Some 25 years has passed since the first edition of this book was published. Today it is regarded by many as standard work on the subject, and is retailing in over 175 countries. It is appropriate the sixth edition should be published at a time of great change in the international shipping industry. Opportunity has been taken particularly to enlarge the chapters on bills of lading, chartering, ships and their cargoes, containeriz- ation, and the international consignment. Additional illustrations have been provided especially on ship types. The sixth edition will be useful specifically for students taking courses sponsored by the Institute of Chartered Shipbrokers, Insti- tute of Freight Forwarders, Institute of Export, Institute of Trans- port Administration, Institute of Physical Management, Chartered Institute of Transport, Institute of Bankers, Institute of Marine Engineers, Institute of Marketing, Institute of Road Transport Engineers and Chambers of Commerce. It will also be ideal for students taking shipping, export, import, international trade and transport examinationslresearch courses at degree/diploma level at universities and polytechnics, not only in the UK, but also in Hong Kong, Nigeria, Malaysia, Jamaica, Jordan, USA, the Middle East, Europe, Pacific Rim Nations and Third World countries. The book remains compulsory reading on the Foundation Course in Overseas Trade - subject 'International Physical Distribution' - for which I was one of the four subject specialists responsible for the course's development under the aegis of HM Government in 1975 through the British Overseas Trade Board.
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1 Introduction.- 1.1 Scope of book.- 1.2 Function of shipping and its relationship to international trade.- 2 The ship.- 2.1 Main features of hull and machinery.- 2.2 Types of propulsion.- 2.3 Types and methods of tonnage measurement.- 2.4 Relationship between deadweight tonnage and cubic capacity.- 3 Ship design and construction.- 3.1 General principles and factors influencing design, type and size of ship.- 3.2 Safety and other regulations.- 3.3 Statutory regulations.- 3.4 Survey methods.- 3.5 Recent trends in ship design.- 3.6 General structure of cargo vessels.- 3.7 Transfer of class from one classification society to another.- 3.8 Economics of new and second-hand tonnage.- 4 Ships and their cargoes.- 4.1 Types of ships.- 4.2 Liners.- 4.3 Tramps.- 4.4 Specialized vessels.- 5 Manning of vessels.- 5.1 Duties and responsibilities of the Master.- 5.2 Ship's officers and crew manning.- 5.3 International Conference on Training and Certification of Seafarers 1978.- 5.4 Engagement and discharge of the crew.- 5.5 The National Maritime Board.- 5.6 General Council of British Shipping.- 5.7 International Shipping Federation (ISF).- 6 Customs House and ship's papers.- 6.1 Organization and workings of Customs & Excise.- 6.2 Importation and exportation of goods.- 6.3 Ship's papers.- 6.4 Ship's protest.- 6.5 Inland clearance depots.- 7 Maritime canals and inland waterways.- 7.1 Suez Canal Authority.- 7.2 The economic effect of canals and the level of dues charged.- 7.3 The influence of canals on ship design.- 7.4 Canal areas as points of economic growth.- 7.5 Inland waterways.- 7.6 Eurotunnel.- 8 Services performed by principal shipping organizations.- 8.1 General Council of British Shipping.- 8.2 International Association of Independent Tanker Owners (INTERTANKO).- 8.3 International Cargo Handling Co-ordination (ICHCA) Association.- 8.4 International Chamber of Shipping (ICS).- 8.5 International Maritime Organization (IMO).- 8.6 International Maritime Satellite Organization (INMARSAT).- 8.7 International Labour Organization.- 8.8 Council of European and Japanese National Shipowners' Associations (CENSA).- 8.9 International Committee of Passenger Lines.- 8.10 International Committee on the Organization of Traffic at Sea (ICOTAS).- 8.11 Lloyd's Register of Shipping.- 8.12 Bureau Veritas Classification Society Group.- 8.13 The Corporation of Lloyd's.- 8.14 Protection and indemnity associations.- 8.15 The Salvage Association.- 8.16 Baltic Exchange.- 8.17 Baltic International Freight Futures Exchange (BIFFEX).- 8.18 Freight Transport Association incorporating the British Shippers' Council.- 8.19 Simplification of International Trade Procedures Board (SITPRO).- 9 Passenger fares and freight rates.- 9.1 Theory of passenger fares.- 9.2 Short sea and estuarial passenger trades.- 9.3 Inclusive tours.- 9.4 Theory of freight rates and effect of air competition on cargo traffic.- 9.5 Relationship between liner and tramp rates.- 9.6 Relationship between voyage and time charter rates.- 9.7 Types of freight.- 9.8 Mail contracts and agreements.- 9.9 Market pricing.- 10 Liner conferences.- 10.1 Liner conference system.- 10.2 Advantages and disadvantages.- 10.3 Deferred rebate and contract systems.- 10.4 Government control of freight rates.- 10.5 Harmonization conferences.- 10.6 The future of liner conferences.- 11 Ship operation.- 11.1 Factors to consider in planning sailing schedules.- 11.2 Problems presented to shipowners by fluctuations in trade and unequal balance of trade.- 11.3 The relative importance of speed, frequency, reliability, cost and quality of sea transport.- 11.4 Voyage estimates.- 11.5 Indivisible loads.- 12 Bills of lading.- 12.1 Bills of Lading Act 1855.- 12.2 Carriage of Goods by Sea Acts 1924 and 1971.- 12.3 Salient points of a bill of lading.- 12.4 Types of bills of lading.- 12.5 Function of the bill of lading.- 12.6 International Convention concerning the Carriage of Goods by Rail (CIM).- 12.7 Convention on the Contract for the International Carriage of Goods by Road (CMR).- 12.8 Combined Transport.- 12.9 Common short form bill of lading and common short form sea waybill.- 12.10 Standard Shipping Note.- 12.11 Gold Clause Agreement.- 12.12 Liability of the carrier.- 13 Cargoes.- 13.1 Cargo stowage/package overview.- 13.2 Stowage of cargo.- 13.3 Types and characteristics of cargo.- 13.4 Cargo-handling equipment.- 13.5 Types of packing.- 13.6 Dangerous cargo.- 14 The shipping company.- 14.1 Size and scope of the undertaking.- 14.2 Liner organization.- 14.3 Tramp organization.- 14.4 Holding companies and subsidiaries including ancillary activities of shipping undertakings.- 14.5 Ship management companies.- 14.6 Ownership of vessels.- 14.7 Capitalization and finance of shipping undertakings.- 14.8 Income and expenditure.- 14.9 Statistics.- 14.10 Computerization.- 14.11 Credit control.- 14.12 Freight forwarder.- 14.13 Chartered shipbroker.- 14.14 Ship's agents.- 15 Charter parties.- 15.1 Demise and non-demise charter parties.- 15.2 Voyage and time charter parties.- 15.3 Approved form of charter parties and related bills of lading used.- 15.4 Voyage estimates.- 15.5 Sale and purchase of ships.- 16 Containerization.- 16.1 Container ships - terminals - trades.- 16.2 Container types.- 16.3 Advantages/disadvantages of containerization.- 16.4 Container bases.- 16.5 International authorization.- 17 The international consignment.- 17.1 Factors to consider in evaluating the suitability of transport mode(s) for an international organization consignment.- 17.2 Delivery trade terms of sale and export contract.- 17.3 Receipt of export order.- 17.4 Progress of export order and check list.- 17.5 Function! procedures of export documentation.- 17.6 Data Interchange for Shipping (DISH) and Electronic Data Interchange (EDI).- 18 Ship management.- 18.1 Commercial aspects of ship management.- 18.2 Operating aspects of ship management.- 18.3 Technical aspects of ship management.- 18.4 Financial aspects of ship management.- 18.5 Investment aspects of ship management.- 19 Political aspects.- 19.1 Flag discrimination.- 19.2 Flags of convenience.- 19.3 Subsidies.- 19.4 Eastern bloc maritime fleet development.- 19.5 Shipping contribution to invisible exports.- 19.6 Conclusion.- Appendix A.- Further recommended textbook reading.- Appendix B.- Shipping terms and abbreviations.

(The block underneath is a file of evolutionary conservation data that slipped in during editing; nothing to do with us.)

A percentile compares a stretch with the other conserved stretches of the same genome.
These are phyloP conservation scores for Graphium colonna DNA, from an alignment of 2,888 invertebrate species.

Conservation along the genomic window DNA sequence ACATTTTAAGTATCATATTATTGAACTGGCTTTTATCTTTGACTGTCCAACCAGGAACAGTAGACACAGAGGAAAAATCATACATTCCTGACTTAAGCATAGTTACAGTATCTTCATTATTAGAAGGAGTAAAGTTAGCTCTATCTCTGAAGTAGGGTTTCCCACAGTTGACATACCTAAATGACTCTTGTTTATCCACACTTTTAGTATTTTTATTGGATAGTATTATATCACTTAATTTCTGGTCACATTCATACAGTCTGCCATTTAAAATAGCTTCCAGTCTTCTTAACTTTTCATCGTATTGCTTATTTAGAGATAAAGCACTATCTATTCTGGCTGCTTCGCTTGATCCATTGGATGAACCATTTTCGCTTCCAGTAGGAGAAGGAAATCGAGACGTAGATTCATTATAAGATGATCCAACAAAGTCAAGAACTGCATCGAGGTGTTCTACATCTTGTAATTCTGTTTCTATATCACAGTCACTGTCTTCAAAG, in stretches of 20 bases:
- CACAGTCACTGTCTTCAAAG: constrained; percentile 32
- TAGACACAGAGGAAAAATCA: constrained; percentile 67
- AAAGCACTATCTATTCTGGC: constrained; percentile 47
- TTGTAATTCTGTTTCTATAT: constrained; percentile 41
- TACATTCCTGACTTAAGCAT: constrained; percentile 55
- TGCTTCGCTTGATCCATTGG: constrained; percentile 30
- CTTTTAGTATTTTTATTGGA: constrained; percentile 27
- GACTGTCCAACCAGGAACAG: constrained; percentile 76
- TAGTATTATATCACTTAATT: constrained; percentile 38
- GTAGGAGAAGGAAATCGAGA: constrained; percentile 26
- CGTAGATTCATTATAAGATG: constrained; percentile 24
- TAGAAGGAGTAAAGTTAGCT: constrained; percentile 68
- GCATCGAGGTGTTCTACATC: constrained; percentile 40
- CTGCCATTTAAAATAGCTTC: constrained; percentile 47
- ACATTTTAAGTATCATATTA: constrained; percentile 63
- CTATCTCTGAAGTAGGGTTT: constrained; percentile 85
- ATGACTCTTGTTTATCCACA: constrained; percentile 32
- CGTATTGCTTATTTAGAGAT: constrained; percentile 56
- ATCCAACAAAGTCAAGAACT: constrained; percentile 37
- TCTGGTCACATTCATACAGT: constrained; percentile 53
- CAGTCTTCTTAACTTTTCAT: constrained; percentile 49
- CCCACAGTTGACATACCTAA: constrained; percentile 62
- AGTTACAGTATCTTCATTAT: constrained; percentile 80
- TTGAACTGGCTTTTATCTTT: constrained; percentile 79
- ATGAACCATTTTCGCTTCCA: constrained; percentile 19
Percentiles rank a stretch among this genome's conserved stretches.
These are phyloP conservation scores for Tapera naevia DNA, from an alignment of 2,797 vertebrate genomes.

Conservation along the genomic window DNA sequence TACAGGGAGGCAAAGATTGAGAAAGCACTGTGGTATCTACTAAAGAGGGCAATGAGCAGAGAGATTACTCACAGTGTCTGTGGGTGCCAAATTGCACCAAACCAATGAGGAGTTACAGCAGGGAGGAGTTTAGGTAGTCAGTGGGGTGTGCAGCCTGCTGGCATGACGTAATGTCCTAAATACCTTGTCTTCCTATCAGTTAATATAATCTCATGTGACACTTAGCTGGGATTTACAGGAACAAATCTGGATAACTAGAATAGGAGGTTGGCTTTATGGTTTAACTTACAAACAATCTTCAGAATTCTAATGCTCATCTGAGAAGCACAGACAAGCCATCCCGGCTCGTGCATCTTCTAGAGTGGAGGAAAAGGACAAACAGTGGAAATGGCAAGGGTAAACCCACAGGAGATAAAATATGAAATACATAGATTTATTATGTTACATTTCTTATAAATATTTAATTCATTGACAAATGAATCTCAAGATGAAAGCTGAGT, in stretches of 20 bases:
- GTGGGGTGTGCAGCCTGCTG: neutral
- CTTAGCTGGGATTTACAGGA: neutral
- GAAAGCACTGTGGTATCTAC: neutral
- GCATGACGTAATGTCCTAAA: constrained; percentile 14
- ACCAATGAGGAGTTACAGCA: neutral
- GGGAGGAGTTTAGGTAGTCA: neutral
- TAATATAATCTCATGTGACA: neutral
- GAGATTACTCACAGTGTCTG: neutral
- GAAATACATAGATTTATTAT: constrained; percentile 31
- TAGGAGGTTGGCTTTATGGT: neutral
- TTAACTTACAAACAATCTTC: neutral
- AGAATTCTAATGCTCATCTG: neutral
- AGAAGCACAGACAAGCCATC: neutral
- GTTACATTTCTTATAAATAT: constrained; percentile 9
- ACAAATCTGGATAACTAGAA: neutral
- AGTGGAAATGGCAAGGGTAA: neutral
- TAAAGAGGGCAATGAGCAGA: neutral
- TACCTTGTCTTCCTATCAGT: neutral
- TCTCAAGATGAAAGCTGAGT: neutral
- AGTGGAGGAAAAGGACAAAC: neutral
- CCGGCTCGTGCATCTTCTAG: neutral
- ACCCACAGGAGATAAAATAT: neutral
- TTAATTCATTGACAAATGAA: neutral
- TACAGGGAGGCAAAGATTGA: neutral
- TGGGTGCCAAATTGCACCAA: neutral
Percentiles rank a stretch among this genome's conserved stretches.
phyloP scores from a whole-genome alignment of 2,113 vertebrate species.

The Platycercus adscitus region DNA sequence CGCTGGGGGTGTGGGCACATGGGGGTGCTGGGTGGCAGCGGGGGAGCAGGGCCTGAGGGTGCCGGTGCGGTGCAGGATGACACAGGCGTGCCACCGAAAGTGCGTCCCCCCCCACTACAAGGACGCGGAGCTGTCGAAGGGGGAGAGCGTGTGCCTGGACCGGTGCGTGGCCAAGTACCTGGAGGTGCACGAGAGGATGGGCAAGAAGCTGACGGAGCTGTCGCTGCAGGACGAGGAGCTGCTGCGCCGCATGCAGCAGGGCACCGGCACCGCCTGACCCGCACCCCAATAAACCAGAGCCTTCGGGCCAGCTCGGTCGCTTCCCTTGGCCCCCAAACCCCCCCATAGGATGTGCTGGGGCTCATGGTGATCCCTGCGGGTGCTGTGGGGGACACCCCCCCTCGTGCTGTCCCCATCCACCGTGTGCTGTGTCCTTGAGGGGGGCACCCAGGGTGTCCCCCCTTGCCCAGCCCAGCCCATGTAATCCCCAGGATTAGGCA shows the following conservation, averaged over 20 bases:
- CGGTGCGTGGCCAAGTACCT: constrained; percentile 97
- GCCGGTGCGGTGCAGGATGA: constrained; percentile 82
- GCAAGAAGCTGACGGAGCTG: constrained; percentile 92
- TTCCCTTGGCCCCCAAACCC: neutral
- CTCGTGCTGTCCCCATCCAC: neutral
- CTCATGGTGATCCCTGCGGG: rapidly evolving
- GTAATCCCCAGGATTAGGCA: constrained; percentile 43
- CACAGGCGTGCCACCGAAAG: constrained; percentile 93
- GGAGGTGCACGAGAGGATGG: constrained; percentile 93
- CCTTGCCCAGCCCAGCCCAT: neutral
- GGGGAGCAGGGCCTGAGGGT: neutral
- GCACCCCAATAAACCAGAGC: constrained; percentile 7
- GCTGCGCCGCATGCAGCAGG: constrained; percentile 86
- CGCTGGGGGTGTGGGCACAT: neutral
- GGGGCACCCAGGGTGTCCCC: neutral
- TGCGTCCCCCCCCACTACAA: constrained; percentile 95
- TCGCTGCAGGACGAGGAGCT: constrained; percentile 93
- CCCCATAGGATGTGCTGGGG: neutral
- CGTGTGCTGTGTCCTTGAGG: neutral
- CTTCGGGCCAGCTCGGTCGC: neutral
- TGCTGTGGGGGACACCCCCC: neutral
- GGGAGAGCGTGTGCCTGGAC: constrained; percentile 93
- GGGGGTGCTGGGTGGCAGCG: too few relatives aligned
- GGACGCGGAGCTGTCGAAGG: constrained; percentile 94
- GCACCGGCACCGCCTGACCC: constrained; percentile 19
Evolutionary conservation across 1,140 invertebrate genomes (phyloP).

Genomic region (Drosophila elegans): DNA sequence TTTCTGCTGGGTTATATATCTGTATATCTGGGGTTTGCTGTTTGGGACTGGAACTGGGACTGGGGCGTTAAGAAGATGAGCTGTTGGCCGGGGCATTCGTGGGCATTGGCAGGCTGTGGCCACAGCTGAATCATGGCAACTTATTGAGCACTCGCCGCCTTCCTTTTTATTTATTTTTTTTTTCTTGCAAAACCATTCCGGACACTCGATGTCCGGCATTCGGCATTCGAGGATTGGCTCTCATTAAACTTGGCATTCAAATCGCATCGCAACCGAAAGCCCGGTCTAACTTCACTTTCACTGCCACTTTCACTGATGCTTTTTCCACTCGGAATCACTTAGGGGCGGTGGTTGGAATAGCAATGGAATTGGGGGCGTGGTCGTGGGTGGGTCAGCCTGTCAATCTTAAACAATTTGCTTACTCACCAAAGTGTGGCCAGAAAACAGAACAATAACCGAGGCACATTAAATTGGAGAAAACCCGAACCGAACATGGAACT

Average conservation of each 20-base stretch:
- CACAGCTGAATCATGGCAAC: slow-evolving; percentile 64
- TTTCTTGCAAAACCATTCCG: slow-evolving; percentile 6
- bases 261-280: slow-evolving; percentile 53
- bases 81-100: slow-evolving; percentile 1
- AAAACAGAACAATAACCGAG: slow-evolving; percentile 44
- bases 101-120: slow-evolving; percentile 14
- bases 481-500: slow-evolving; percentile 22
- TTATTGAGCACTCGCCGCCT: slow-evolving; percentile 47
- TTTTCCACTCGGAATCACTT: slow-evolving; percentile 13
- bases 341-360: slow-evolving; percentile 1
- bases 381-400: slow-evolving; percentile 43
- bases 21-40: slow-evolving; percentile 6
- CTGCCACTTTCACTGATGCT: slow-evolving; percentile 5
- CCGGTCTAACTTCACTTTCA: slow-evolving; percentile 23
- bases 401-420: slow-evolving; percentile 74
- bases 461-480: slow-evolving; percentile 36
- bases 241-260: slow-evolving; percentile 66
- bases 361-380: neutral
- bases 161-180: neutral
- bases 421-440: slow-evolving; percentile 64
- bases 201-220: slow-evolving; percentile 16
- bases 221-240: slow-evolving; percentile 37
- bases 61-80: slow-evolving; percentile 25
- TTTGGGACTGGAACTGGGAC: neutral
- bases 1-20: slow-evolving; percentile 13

Elements of Shipping by Alan E. Branch
Alan E. Branch